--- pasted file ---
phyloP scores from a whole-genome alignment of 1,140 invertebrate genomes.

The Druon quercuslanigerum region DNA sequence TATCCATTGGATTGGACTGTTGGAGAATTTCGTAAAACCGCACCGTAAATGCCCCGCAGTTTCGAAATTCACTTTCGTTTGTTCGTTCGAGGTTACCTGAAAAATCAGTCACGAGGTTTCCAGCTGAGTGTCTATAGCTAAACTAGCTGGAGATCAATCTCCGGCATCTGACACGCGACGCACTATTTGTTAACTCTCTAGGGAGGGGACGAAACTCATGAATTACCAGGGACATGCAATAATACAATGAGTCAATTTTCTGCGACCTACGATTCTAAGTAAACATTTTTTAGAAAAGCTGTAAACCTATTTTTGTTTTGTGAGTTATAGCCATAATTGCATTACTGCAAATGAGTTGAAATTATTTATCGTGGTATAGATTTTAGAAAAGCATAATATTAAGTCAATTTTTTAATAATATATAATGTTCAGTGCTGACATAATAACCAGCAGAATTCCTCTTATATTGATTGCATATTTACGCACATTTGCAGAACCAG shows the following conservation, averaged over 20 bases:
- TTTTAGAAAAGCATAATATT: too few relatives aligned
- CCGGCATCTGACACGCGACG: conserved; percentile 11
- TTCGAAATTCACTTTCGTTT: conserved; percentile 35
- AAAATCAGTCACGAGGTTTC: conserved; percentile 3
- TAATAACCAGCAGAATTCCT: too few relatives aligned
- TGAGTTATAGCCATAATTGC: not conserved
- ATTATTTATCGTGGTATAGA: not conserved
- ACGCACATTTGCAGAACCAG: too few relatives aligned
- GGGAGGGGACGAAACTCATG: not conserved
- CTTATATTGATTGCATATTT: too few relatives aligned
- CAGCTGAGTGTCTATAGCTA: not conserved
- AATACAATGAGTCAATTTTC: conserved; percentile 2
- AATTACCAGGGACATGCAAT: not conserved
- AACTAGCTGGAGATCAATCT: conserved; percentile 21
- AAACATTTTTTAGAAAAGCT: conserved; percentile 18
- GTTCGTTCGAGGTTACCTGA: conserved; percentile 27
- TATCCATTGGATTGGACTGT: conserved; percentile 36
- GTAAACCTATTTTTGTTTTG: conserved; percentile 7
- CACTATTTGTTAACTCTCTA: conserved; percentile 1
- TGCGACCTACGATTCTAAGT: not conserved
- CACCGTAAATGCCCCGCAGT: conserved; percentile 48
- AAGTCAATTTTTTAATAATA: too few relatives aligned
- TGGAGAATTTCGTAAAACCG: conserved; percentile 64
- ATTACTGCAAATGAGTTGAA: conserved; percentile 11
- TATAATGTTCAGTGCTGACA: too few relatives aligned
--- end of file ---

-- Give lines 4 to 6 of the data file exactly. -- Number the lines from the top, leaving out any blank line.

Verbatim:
- CCGGCATCTGACACGCGACG: conserved; percentile 11
- TTCGAAATTCACTTTCGTTT: conserved; percentile 35
- AAAATCAGTCACGAGGTTTC: conserved; percentile 3